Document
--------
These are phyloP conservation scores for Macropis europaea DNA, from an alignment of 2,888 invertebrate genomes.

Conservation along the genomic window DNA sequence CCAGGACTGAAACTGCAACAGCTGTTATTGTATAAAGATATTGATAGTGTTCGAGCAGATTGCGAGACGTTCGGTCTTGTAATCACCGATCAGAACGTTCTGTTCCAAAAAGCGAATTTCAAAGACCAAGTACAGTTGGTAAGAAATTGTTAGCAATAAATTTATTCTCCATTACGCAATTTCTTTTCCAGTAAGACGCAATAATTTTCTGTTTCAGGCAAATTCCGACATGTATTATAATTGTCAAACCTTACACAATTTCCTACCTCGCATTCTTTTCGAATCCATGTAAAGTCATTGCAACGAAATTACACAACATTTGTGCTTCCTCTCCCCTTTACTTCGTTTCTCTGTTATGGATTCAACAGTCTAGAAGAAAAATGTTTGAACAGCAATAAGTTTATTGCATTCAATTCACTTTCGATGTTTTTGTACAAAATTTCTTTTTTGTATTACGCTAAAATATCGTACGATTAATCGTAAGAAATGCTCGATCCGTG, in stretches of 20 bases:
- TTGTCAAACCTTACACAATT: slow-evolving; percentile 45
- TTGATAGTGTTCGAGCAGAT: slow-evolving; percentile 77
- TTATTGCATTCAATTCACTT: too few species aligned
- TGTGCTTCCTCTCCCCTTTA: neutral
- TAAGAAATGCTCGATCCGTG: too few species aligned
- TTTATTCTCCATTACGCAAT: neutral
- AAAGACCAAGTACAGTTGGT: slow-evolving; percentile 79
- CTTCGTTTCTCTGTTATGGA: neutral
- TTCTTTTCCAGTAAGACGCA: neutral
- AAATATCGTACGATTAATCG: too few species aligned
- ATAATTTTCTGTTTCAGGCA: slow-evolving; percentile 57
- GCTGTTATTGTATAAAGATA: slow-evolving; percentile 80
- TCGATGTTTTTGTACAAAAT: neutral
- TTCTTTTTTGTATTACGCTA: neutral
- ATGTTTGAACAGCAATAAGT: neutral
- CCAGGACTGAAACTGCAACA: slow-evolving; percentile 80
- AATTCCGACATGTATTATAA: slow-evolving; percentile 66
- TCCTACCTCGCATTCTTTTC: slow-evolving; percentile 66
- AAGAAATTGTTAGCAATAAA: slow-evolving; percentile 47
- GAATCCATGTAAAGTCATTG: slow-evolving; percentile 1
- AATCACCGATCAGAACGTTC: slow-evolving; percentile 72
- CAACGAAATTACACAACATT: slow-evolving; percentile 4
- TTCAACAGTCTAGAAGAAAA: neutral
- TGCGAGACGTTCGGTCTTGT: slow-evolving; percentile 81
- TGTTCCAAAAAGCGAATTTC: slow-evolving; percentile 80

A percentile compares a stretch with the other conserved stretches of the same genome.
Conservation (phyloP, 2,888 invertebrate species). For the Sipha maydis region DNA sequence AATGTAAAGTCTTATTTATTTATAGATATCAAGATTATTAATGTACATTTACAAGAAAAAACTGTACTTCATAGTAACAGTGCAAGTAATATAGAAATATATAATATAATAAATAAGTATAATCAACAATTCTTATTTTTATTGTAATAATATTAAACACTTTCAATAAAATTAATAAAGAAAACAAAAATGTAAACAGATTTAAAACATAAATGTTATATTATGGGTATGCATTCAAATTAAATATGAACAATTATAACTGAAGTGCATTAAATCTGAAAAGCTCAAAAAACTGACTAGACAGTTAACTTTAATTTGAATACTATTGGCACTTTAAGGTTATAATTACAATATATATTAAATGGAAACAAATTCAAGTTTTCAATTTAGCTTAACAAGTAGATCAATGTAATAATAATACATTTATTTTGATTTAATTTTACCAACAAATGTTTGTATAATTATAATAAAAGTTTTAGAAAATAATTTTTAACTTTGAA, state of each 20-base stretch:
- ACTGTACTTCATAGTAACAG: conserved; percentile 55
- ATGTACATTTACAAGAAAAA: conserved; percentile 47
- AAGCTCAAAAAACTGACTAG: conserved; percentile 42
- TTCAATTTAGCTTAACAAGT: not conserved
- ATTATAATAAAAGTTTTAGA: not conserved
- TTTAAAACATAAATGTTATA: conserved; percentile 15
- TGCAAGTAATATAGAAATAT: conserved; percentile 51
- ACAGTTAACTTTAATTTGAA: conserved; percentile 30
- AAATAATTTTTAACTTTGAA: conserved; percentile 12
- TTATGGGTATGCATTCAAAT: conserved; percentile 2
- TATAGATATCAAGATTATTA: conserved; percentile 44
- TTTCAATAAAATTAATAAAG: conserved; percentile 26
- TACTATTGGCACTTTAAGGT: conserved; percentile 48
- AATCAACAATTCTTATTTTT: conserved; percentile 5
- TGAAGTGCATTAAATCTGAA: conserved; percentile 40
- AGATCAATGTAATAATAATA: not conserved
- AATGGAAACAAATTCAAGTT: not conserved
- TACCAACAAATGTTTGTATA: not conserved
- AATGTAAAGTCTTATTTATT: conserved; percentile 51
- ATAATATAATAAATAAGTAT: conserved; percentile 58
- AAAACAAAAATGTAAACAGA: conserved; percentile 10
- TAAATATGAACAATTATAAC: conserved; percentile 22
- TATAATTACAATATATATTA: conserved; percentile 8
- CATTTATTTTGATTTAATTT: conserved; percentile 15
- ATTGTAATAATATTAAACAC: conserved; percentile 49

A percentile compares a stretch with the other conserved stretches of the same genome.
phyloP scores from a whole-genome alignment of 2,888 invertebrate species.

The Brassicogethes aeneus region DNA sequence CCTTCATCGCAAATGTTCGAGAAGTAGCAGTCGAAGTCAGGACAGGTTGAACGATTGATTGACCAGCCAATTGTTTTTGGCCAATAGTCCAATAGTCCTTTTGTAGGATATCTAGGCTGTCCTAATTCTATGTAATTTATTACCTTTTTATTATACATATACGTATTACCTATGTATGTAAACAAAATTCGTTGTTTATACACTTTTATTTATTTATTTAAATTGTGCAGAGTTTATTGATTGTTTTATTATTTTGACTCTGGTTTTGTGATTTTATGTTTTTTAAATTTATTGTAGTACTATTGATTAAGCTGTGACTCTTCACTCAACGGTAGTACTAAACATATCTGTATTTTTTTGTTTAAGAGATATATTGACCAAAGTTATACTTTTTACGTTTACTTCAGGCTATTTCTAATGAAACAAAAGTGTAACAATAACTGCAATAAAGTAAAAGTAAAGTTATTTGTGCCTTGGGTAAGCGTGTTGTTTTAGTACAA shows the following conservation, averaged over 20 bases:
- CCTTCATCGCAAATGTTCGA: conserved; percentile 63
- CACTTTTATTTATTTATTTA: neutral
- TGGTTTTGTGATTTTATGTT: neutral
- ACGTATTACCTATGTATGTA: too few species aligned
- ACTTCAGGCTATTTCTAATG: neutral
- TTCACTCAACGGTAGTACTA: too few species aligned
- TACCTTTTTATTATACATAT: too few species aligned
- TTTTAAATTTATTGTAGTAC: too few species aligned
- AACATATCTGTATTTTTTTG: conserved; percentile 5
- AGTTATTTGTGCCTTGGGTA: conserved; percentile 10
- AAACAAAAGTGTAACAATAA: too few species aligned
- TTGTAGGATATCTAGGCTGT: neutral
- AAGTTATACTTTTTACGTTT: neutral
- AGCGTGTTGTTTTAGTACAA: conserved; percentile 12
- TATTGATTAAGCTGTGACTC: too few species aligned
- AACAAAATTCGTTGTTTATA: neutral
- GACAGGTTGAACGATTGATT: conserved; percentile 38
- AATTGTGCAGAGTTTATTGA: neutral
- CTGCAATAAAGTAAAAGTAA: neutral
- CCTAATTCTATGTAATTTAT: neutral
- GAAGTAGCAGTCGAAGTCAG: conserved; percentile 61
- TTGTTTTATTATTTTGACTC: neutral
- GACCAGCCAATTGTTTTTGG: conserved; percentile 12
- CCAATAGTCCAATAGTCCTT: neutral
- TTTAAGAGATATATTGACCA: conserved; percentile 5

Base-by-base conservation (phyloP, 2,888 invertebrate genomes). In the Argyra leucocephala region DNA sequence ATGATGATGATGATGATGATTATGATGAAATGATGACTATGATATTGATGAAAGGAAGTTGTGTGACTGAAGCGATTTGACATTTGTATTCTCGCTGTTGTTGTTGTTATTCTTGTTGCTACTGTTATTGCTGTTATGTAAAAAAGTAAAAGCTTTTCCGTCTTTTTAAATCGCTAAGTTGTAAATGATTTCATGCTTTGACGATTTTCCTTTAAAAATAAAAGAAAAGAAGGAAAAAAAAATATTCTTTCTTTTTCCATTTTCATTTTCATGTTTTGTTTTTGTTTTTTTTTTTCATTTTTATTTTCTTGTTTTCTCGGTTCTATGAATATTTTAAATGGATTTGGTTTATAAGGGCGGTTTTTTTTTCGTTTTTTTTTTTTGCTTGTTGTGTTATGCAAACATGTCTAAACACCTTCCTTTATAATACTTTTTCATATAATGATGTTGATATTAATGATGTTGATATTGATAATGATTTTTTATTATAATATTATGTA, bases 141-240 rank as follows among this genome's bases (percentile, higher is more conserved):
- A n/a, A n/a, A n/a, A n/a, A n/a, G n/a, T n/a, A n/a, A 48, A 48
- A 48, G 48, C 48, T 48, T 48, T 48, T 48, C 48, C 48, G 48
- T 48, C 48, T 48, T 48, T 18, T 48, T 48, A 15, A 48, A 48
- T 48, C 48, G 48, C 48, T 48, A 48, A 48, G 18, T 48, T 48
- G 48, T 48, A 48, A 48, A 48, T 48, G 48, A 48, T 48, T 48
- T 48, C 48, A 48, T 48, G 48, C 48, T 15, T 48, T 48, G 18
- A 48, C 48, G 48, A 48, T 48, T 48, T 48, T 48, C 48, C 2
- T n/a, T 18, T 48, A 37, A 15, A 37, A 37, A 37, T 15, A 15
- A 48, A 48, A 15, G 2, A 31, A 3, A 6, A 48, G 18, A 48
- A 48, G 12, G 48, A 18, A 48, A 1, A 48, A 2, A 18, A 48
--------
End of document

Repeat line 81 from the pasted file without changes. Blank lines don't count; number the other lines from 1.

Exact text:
- CCAATAGTCCAATAGTCCTT: neutral